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Student with autism went to get lunch. Then school officer handcuffed him, SC suit says

A student with disabilities was handcuffed and wrongfully arrested after he went to grab his lunch at a South Carolina high school, according to a recently filed lawsuit.

His parents found him in the back of a police car when they arrived at North Augusta High School that day on Aug. 27, 2021, Columbia-based attorney Tyler Bailey, who represents the student’s family, told McClatchy News on Sept. 12.

As the sophomore student — who has autism and struggles with expressive communication and processing information — was picking up his lunch at the school’s front office, he encountered a school resource officer, according to Bailey.

After he didn’t affirmatively respond to the officer, who had approached the student and demanded he hand over his lunch, the officer apprehended him and threw him onto the ground, Bailey said.

Then the officer is accused of arresting and detaining the student, who was experiencing a mental health crisis. He was soon charged with assault and disorderly conduct, according to Bailey and a complaint filed Aug. 23 in the Aiken County Court of Common Pleas.

The charges were later dismissed by the Second Circuit Solicitor’s Office in Aiken County, the complaint says.

Sylvia Brannon, the student’s mother, is now suing the Aiken County School District and the North Augusta Department of Public Safety over the August 2021 incident on several causes of action, including gross negligence, malicious prosecution and false arrest.

At a Sept. 12 news conference, Brannon said that when she arrived at school that day, she saw her son handcuffed in a police car crying and asked the school officer to let him go, according to WRDW-TV.

Then the officer called for backup and guns were drawn and pointed at the parents, Bailey told McClatchy News.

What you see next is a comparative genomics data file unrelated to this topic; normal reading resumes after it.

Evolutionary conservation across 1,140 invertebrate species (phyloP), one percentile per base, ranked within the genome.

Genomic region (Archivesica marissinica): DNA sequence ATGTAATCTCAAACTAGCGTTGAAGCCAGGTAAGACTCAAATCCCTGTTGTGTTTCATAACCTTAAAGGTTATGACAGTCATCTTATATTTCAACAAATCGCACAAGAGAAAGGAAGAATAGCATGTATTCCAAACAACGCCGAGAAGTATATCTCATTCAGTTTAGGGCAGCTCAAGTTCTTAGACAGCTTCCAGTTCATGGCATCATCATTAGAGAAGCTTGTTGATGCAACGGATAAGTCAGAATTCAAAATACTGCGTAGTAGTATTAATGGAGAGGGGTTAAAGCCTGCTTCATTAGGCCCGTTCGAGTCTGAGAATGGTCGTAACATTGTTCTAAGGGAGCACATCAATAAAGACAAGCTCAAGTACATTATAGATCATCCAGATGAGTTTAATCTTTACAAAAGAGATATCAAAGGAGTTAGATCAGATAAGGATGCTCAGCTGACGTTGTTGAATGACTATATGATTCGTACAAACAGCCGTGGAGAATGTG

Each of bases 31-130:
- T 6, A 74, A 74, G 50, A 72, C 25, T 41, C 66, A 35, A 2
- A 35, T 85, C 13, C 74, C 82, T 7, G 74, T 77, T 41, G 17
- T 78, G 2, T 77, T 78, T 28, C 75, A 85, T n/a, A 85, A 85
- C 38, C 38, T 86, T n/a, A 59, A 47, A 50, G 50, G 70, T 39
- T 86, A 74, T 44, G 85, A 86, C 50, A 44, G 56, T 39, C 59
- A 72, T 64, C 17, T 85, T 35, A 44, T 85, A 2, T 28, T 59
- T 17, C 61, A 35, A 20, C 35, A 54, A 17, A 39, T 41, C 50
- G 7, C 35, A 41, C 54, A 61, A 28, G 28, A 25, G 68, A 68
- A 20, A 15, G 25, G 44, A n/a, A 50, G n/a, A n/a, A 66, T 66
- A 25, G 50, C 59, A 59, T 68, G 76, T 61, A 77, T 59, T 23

McClatchy News contacted the Aiken County School District and the North Augusta Department of Public Safety for comment on Sept. 12 and didn’t receive immediate responses.

A spokesperson for the North Augusta Department of Public Safety told the Augusta Chronicle that the school resource officer continues to work for the department and has not faced disciplinary action in connection with the incident described in the lawsuit.

Bailey told McClatchy News that what happened to the student is “inexcusable”

“All school personnel should be trained and have the temperament to deal with special needs children,” he said. “The Brannons’ son was treated like a criminal, put in handcuffs, forced to go through the criminal justice process for simply doing things kids at school do every day — get lunch.”

Tyler Bailey, Sylvia Brannon and her husband at the Sept. 12 news conference.
Tyler Bailey, Sylvia Brannon and her husband at the Sept. 12 news conference.

School didn’t call parents after student was detained

According to Bailey, North Augusta High School never notified Brannon about her son’s arrest.

Instead, she got a call from her other child about what happened, Bailey said.

“I was in the house doing laundry when I received a phone call from my oldest son and he said, ‘Mom, you need to get to the school now. Something is going on with my brother,’” Brannon told the Augusta Chronicle. “I asked what was going on and he said, ‘I don’t know. He’s in handcuffs.’”

Brannon’s son was left with physical and emotional injuries after the school officer assaulted and arrested him without probable cause, the complaint says.

Bailey said he is asking for any footage of the encounter between the student and the officer to be turned over.

The family wants “nothing less than full justice and accountability for their son’s treatment,” Bailey said.

The lawsuit seeks to recover an unspecified amount of damages.

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